Since 2017, a number of pilots with regards to a new approach of performance appraisal have been carried out in different teams. The Achmea Works Council has played an important role in this and the unions were also involved. The TOP programme, which stands for Talent, Development and Performance, was introduced at the beginning of 2019. With the programme we want to increase performance, learning ability and job satisfaction. Within these three objectives, we formulated six frameworks that have emerged as a common thread from the pilots. Each team was allowed to determine how they were going to achieve the goals, in line with the frameworks and their own development plans. But it could not be postponed, and TOP is not without obligation...

The six frameworks are:

  1. TOP is a short-cycle dialogue between all parties involved.
  2. Employees have own control of the performance and development objectives and the process.
  3. At least once a year a reflection dialogue on development and performance takes place.
  4. We look ahead and focus on talent instead of shortcomings.
  5. Each team chooses their best way of giving and receiving feedback that fits with their ways of working.
  6. The manager has a coaching role.

To explain our frameworks a bit more, we consider self-direction and self-reflection among employees to be very important. The supervisor at first sets the direction and then the individual employee discusses his or her personal contribution to the objectives, both with colleagues and with his or her supervisor. These conversations ideally take place several times a year, in the agile teams that work in short work cycles or “sprints” almost every six weeks. With a self-reflection, the employee indicates what he or she has achieved and learned and then discusses this with his or her manager. The role of our managers in the TOP programme is much more coaching than directing.”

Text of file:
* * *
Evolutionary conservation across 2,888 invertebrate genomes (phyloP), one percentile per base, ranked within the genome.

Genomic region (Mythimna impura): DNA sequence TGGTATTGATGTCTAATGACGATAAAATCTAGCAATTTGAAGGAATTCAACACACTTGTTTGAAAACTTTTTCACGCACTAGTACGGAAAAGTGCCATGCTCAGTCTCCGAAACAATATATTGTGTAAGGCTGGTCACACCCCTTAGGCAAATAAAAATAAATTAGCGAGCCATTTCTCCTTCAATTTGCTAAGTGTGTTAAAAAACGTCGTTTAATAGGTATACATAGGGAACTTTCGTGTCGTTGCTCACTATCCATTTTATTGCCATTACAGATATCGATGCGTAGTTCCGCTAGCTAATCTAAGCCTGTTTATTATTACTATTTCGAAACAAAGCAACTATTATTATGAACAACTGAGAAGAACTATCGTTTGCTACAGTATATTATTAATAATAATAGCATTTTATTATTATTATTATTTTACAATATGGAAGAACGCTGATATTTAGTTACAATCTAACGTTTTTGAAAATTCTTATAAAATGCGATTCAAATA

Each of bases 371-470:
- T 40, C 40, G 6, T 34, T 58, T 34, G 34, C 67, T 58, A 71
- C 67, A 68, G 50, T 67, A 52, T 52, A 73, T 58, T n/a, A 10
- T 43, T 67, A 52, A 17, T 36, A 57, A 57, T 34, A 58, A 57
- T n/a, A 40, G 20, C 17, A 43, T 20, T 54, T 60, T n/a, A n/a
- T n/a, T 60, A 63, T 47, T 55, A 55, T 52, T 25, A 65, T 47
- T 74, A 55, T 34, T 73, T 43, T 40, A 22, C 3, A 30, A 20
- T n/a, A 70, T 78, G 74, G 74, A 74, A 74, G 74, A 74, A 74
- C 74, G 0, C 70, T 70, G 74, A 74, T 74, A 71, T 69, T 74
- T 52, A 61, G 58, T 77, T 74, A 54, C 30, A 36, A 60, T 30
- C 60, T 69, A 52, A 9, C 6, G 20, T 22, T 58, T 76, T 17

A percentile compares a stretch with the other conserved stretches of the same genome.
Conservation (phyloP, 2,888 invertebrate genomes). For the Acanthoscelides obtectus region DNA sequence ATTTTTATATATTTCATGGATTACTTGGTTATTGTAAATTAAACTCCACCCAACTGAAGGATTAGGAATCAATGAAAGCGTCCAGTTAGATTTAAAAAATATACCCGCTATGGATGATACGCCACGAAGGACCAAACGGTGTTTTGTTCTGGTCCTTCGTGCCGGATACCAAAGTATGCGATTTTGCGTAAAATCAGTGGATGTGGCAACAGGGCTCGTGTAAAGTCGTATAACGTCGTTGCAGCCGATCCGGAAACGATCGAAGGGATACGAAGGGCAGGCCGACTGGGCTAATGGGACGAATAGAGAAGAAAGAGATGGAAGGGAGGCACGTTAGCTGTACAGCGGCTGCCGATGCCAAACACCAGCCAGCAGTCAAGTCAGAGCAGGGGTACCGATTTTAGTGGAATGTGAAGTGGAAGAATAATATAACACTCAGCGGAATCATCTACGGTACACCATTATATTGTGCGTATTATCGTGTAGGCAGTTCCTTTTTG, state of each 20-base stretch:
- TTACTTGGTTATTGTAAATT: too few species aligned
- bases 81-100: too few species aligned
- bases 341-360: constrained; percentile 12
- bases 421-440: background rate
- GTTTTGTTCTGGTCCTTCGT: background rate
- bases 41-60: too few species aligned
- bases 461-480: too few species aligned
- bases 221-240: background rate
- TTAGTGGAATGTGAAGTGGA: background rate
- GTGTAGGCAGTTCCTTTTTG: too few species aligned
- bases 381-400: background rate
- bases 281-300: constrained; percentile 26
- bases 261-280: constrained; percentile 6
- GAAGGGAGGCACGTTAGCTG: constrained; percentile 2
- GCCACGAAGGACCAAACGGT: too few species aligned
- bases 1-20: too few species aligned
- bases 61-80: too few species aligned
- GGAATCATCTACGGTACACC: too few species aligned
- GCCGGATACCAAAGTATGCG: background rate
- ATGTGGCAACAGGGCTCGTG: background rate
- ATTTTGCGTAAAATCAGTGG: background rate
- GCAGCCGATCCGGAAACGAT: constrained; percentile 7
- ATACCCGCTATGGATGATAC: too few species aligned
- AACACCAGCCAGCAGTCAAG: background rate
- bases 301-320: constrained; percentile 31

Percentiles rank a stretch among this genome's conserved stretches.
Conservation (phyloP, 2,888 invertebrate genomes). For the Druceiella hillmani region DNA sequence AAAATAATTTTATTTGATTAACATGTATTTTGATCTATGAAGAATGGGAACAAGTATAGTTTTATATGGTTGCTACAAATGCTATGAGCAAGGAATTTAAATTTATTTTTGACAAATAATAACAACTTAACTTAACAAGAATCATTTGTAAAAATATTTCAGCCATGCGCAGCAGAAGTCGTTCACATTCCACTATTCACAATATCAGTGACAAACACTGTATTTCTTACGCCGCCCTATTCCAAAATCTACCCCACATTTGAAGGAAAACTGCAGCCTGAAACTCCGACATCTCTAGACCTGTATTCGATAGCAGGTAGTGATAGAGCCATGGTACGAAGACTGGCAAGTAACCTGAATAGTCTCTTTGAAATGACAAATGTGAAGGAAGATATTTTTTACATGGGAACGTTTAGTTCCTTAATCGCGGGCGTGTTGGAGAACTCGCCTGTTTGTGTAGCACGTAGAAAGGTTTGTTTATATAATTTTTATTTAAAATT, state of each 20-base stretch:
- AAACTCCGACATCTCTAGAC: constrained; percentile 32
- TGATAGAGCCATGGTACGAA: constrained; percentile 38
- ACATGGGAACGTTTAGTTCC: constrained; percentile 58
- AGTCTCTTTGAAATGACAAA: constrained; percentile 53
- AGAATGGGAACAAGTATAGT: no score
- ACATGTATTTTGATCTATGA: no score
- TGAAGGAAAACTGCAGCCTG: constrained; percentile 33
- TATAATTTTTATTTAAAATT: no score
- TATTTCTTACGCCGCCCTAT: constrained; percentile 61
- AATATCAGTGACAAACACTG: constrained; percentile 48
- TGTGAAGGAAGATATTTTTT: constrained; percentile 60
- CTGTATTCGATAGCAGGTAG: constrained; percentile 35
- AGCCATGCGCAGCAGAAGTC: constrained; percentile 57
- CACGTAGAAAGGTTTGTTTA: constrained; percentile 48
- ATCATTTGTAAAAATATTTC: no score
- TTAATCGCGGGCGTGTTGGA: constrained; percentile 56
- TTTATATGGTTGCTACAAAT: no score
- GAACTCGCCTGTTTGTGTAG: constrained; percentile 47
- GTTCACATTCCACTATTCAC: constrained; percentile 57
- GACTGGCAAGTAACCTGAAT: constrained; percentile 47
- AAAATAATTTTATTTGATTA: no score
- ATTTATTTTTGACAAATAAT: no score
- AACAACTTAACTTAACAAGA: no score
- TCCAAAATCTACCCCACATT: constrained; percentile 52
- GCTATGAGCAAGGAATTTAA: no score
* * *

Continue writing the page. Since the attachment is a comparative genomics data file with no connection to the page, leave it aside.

Talent and feedback

We honour the principle that every person has talent and we focus on a person’s qualities.  We do expect from our employees that they are well aware of their talents and that they are motivated to further develop their talents. Thanks to the TOP programme people know they can further develop their talent by following training courses, trying out new things and skills, keeping up to date with their profession and learning from each other's experiences.

In addition, giving and receiving feedback within the TOP programme is essential. The teams are free to choose the way in which that happens. We receive very positive reactions from within our organisation. Because there are no longer any salary consequences attached to the feedback process, more and more valuable feedback is given than ever before.